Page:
Similarly, if a restaurant purchases ingredients at a lower cost due to bulk discounts or seasonal promotions, the theoretical food cost could be higher than the actual cost incurred. This again translates to enhanced profitability as expenses are minimized beyond initial projections.

It is important to note that a negative food cost variance will still require you to investigate the cause and possibly re-adjust your recipes. This is crucial to maintain strong control in your kitchen and ensure consistency in both cost management and food quality. When dealing with a variance, positive, or negative, careful scrutiny and necessary adjustments can prevent recurring issues and help the restaurant optimize its operations effectively while keeping its offering consistent.

3. Top 10 Most Common Reasons For Restaurant Variance

If a restaurant has a theoretical food cost of 24% and an actual food cost of 27%, it will have a food cost variance of 3%. With $100,000 of monthly revenue, this 3% variance is the equivalent of $3,000 of uncontrolled stock, or unaccounted-for stock.

It is therefore key to understand the factors that affect your variance, and consequently your profitability.

These are the top 10 common reasons for restaurant variance :

Food Cost Variance

1. Recipe inaccuracy

A recipe outlines the precise quantities of each ingredient required to prepare a dish. Any inaccuracies, discrepancies, or outdated information in the recipe can lead to differences between the theoretical and actual usage of ingredients. Some ingredients lose weight or volume during cooking, processing, or preparation due to factors like evaporation, trimming, or cooking losses. If the recipe doesn’t account for these yield variations, the actual cost of the dish can deviate from the theoretical estimate.

2. Ingredient substitutions in a recipe
Sometimes, chefs might need to substitute ingredients due to availability or quality issues. Substituting an ingredient by purchasing it from a different supplier, or by using another similar ingredient available in your inventory, without ensuring we are actually substituting the ingredient in the recipe management system (if you have one), will lead to an inaccurate theoretical cost as your inventory will not deplete the correct ingredients from your inventory once this recipe is cooked or sold.

3. Recipe portioning
If the ingredients used while cooking a recipe are inaccurately larger than what my recipe specifies, it leads to higher ingredient usage. This means you’re using more ingredients per dish than anticipated, driving up the actual food cost compared to the theoretical cost.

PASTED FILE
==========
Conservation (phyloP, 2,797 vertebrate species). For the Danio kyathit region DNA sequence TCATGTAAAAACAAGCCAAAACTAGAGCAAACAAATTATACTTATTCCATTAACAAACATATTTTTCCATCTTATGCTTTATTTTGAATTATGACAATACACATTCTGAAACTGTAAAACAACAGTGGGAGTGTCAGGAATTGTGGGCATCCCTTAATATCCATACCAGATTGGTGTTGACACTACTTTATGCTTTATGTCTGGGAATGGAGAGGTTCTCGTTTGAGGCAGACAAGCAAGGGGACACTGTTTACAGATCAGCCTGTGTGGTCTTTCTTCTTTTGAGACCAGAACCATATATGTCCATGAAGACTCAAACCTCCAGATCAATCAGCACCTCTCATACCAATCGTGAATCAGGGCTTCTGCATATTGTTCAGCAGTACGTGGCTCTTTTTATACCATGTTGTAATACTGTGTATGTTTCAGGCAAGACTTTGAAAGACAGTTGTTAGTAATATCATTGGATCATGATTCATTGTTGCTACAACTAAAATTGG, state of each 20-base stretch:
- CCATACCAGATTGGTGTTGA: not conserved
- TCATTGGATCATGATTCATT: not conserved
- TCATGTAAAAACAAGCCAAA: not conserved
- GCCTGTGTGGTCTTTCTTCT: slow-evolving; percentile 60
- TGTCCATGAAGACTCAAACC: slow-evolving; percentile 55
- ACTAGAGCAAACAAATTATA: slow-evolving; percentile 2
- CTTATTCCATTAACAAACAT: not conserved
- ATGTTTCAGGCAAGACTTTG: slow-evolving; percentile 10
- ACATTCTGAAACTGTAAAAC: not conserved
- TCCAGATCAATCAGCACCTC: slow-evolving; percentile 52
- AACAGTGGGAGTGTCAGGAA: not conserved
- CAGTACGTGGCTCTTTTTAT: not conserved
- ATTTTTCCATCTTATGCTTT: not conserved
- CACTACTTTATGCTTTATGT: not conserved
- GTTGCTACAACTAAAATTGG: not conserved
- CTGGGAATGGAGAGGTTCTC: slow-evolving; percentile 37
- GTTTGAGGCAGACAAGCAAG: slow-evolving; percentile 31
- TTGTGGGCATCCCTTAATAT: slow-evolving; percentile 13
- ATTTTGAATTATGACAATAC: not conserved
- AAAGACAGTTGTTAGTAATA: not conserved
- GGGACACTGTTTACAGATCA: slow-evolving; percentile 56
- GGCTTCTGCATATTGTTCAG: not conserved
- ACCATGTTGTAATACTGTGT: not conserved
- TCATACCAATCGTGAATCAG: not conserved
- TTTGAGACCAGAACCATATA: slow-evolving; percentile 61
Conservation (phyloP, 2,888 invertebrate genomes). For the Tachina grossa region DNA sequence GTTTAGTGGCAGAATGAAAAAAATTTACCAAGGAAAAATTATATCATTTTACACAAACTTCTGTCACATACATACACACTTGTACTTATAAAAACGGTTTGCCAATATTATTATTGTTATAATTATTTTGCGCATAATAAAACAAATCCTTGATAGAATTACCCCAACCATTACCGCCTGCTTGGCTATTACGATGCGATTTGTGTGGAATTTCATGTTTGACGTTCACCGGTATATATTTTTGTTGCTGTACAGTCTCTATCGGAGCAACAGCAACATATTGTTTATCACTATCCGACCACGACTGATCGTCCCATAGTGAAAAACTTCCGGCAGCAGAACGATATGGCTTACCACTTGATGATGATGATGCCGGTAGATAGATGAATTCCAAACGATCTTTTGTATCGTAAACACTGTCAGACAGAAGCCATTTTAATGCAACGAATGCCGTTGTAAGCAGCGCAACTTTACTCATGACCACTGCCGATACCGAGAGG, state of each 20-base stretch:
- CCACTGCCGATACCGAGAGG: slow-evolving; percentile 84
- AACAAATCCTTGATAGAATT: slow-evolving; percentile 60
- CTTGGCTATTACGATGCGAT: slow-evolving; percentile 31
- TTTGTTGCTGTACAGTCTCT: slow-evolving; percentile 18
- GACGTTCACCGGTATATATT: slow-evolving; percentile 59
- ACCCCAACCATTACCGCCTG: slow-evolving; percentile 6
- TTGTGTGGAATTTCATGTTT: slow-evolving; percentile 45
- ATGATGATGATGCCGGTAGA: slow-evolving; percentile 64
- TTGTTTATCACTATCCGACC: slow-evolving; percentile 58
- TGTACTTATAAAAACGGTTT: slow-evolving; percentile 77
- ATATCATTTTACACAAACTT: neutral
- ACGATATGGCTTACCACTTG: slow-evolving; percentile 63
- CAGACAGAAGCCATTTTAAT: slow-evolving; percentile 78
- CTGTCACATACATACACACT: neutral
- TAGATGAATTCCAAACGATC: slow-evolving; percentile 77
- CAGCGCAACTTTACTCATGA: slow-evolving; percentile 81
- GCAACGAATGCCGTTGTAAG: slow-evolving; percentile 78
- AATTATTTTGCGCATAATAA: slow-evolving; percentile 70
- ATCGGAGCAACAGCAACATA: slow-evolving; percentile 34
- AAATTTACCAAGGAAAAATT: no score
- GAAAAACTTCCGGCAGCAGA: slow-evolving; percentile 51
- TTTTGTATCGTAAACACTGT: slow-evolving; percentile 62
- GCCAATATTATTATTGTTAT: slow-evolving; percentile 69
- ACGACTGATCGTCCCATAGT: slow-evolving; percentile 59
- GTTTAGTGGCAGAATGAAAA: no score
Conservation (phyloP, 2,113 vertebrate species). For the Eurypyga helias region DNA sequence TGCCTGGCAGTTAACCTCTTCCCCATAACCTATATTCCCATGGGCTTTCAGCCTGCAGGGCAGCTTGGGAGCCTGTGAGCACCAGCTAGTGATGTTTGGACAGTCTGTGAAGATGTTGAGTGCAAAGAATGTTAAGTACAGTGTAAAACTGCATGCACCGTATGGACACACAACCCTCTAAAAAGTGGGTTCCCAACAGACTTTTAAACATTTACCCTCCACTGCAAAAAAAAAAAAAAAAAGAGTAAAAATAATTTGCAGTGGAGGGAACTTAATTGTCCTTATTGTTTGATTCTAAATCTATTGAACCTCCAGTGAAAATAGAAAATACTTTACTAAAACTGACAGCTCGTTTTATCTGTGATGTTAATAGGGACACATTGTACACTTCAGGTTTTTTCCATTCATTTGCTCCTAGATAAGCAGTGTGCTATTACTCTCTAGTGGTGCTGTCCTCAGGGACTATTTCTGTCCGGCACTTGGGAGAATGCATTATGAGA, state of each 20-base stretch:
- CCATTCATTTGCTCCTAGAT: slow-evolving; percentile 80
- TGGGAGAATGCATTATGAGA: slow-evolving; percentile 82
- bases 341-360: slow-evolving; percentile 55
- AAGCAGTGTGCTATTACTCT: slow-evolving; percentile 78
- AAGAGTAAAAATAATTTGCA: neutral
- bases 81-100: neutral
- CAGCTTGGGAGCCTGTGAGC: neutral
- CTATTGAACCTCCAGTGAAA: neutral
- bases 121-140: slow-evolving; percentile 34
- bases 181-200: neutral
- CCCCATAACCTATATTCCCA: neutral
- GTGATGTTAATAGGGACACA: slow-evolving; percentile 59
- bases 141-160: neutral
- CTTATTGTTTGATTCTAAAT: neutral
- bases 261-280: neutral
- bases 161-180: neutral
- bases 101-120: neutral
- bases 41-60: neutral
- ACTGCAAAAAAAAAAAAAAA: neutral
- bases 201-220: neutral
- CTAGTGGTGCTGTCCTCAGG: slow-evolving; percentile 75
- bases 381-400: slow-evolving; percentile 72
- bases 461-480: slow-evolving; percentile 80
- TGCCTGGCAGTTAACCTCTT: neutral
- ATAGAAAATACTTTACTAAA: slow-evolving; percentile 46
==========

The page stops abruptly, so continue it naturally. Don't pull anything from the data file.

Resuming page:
4. Ingredient receiving
Mistakes during ingredient receiving can lead to discrepancies in inventory levels and subsequently impact both theoretical and actual food cost. These mistakes often arise from incorrectly converting the ingredient’s package size into the ingredient’s base unit of measurement in your inventory

5. Keeping your supplier’s prices updated
Not accurately reflecting changes of your supplier prices can lead to variance. When your suppliers raise their prices, the cost you pay for ingredients also increases. If you continue to work with the old, lower prices, the cost calculations for your dishes will be inaccurate. If you use an inventory management system, it will assume lower costs for the ingredients, leading to a mismatch between the theoretical food cost and the actual food cost.

6. Tastings, cook offs, comps, and free of charge of items
Comps (complimentary items), tastings, and cook-offs can impact your restaurant’s variance if they are not accurately recorded in your inventory management system. These practices involve real costs associated with ingredients, preparation, and service. If these costs are not accurately tracked and accounted for, they can lead to discrepancies between theoretical food cost and actual food cost.

7. Staff and management meals
Similarly, meals, provided to restaurant managers or staff, can impact variance. These meals also involve costs related to ingredients, preparation, and service. If the expenses for management meals are not properly recorded, it can lead to discrepancies between the theoretical food cost and actual food cost.

8. Human errors, mostly when running inventory without a system
Running restaurant inventory manually without a software that can capture data accurately increases the risk of human errors, inconsistencies, and delayed data. This can lead to inaccuracies in ingredient quantities, ingredient units of measurement, ingredient costs, and variances between theoretical food cost and actual food cost. In contrast, using an accurate automated inventory management system ensures precise data capture, real-time tracking, consistency, timely reporting, and efficient analysis. This minimizes errors, enhances variance management, and empowers informed decision-making for optimal financial performance